1) Always work with qualified experts. Just because someone tells you he is an environmental consultant does not mean they have the qualifications to hold themselves out as a vapor intrusion expert.
2) Ask the expert what measures they are taking to ensure that the samples will not be cross contaminated or compromised from the process operations.
3) Ask the expert whether they have conducted an audit of the cleaning products being used in the buildings being sampled, so they are noted as a potential contributor to the air quality results.
4) If you are in a shared strip mall, identify any openings you see between your suite where perc is being used and the neighboring suites. Such openings could include piping runs between the suites (e.g. gas lines, water lines, etc.) or could be a common sewer and cleanouts underlying your space and the neighboring spaces. Common duct work and HVAC systems between suites should also be identified.
5) Make sure you take steps to minimize your process emissions.
In understanding how process emissions can affect a vapor intrusion assessment, I am reminded of the movie Jerry Maquire. In the movie, Jerry is frustrated because he is working hard to promote his star client and standout wide receiver, Rod Tidwell. He pleads with Rod saying, “Help me, help you.” Sometimes we feel this way, because we are working our tails off to make sure that the data we are collecting is accurate, but the data can be skewed if the process emissions, even the emissions coming off dry cleaned garments, can impact indoor air samples. Remember, the indoor air in an operating dry cleaner is regulated under OSHA, while the air in the building sharing a common wall will be governed under state and federal “environmental” regulations.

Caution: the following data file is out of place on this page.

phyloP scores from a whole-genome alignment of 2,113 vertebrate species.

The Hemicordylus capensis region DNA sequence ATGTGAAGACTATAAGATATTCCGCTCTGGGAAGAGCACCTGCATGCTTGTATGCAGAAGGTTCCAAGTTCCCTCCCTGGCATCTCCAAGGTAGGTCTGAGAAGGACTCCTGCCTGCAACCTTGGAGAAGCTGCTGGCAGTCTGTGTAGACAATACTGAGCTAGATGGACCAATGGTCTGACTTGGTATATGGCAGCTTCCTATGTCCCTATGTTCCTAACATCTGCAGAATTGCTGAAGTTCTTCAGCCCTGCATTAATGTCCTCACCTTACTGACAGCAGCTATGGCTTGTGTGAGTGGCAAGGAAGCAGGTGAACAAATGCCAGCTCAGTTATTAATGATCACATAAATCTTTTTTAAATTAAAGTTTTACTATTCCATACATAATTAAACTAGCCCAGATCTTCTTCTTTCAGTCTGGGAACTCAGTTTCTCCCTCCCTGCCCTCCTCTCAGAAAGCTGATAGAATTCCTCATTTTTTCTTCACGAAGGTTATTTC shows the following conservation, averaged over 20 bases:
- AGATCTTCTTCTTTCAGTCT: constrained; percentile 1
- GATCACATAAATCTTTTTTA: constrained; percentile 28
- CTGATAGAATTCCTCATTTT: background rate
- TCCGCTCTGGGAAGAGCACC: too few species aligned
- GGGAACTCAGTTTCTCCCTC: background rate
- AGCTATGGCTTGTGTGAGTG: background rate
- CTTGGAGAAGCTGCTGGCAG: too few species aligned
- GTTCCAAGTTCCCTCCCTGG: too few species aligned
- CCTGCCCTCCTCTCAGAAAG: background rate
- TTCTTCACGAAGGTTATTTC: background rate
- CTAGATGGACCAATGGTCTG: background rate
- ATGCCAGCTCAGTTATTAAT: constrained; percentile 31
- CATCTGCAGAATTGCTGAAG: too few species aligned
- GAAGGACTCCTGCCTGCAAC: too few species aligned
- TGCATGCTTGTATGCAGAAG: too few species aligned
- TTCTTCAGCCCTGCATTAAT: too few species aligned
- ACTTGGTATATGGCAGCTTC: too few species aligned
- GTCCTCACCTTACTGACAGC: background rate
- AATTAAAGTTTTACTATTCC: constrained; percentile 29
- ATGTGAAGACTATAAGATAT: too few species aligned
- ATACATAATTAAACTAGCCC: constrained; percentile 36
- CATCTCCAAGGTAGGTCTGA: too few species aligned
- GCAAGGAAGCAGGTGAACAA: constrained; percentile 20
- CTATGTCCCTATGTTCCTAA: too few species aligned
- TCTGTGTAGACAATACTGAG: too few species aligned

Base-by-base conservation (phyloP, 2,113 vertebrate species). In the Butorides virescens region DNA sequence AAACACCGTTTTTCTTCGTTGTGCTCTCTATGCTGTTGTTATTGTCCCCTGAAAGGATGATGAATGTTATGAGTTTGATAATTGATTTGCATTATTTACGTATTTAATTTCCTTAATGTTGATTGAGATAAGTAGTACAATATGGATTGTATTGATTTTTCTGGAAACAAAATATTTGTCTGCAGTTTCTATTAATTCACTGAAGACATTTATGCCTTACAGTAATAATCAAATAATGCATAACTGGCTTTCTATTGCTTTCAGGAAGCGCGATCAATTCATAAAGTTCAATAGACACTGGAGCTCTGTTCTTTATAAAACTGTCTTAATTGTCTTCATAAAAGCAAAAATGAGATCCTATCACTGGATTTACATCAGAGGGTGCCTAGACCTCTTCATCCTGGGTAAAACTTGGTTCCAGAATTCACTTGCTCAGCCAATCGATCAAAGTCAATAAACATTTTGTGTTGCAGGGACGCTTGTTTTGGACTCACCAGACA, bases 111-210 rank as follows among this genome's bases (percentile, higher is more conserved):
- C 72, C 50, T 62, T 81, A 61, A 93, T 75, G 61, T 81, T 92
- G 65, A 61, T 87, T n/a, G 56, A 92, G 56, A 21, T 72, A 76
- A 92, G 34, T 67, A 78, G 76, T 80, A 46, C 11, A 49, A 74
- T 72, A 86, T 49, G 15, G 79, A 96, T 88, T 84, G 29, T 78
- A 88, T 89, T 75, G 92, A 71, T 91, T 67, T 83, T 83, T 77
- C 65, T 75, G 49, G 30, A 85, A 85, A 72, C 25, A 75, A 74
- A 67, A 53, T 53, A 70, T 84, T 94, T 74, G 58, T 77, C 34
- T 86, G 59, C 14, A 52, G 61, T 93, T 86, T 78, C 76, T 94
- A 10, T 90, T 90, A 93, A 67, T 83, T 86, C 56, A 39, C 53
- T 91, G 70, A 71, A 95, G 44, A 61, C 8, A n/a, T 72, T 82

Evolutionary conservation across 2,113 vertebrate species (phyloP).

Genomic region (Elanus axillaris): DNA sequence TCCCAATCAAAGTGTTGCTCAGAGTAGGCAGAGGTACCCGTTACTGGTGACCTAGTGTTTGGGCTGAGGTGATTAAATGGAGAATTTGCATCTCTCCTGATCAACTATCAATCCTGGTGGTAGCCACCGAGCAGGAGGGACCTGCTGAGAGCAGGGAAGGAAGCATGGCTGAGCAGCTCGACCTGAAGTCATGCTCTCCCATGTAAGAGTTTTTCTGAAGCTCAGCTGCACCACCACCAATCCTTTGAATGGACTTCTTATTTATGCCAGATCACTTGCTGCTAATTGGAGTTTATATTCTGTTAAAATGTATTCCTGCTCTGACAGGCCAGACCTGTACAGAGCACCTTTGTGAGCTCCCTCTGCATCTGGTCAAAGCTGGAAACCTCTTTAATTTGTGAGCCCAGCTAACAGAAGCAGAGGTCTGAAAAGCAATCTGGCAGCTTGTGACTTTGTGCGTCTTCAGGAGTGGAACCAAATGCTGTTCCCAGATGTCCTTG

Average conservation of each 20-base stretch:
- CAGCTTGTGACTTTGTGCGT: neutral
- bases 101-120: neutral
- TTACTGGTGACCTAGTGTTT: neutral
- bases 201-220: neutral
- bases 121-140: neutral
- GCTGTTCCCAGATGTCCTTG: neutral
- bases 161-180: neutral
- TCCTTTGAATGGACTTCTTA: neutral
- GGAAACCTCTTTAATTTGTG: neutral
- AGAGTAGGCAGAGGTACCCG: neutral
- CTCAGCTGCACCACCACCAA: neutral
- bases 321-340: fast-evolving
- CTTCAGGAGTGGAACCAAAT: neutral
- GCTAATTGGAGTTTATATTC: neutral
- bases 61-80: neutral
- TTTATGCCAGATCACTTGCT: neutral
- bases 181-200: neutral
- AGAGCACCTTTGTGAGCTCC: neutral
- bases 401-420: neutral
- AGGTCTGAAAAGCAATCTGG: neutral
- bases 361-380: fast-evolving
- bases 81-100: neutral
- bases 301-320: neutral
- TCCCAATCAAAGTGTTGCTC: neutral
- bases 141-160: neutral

In order to help me, you can make sure that you tell the expert conducting the vapor intrusion sampling if and at what time you are venting air from inside your business. Vents do not have to operate all of the time and particularly during sampling they should be turned off when the doors to your machine are opened, or when clothes are removed and handled, which is when perc may be off-gassing from garments. Make sure that you maintain stills and misters and that this maintenance includes minimizing emissions by having carbon replaced routinely as specified in the owners’ manual. Make sure that spills, no matter how small, are promptly cleaned up and that rags and sorbent pads used to wipe up spills are placed in drums. Make sure that the lids are placed on all drums of waste and that the lids are secured. Keep an inventory of all products you are using that contain chlorinated solvents, because those are the constituents that are being analyzed for as part of the vapor intrusion assessment.
Understanding the above information will benefit you because you as the operator are the true expert in how your business operates and the different ways in which emissions containing VOCs can leave your premises. Knowing that your operations could influence indoor air and sub-slab soil gas samples can help ensure that the data being collected and generated as part of a vapor intrusion assessment will be representative of the contribution from the subsurface and not from your processes.
Help me, help you by keeping your business operations tidy and as odor free as possible. Tackle unnecessary emissions of VOCs and this in turn will help your vapor mitigation experts collect high quality defensible data during their vapor intrusion assessment.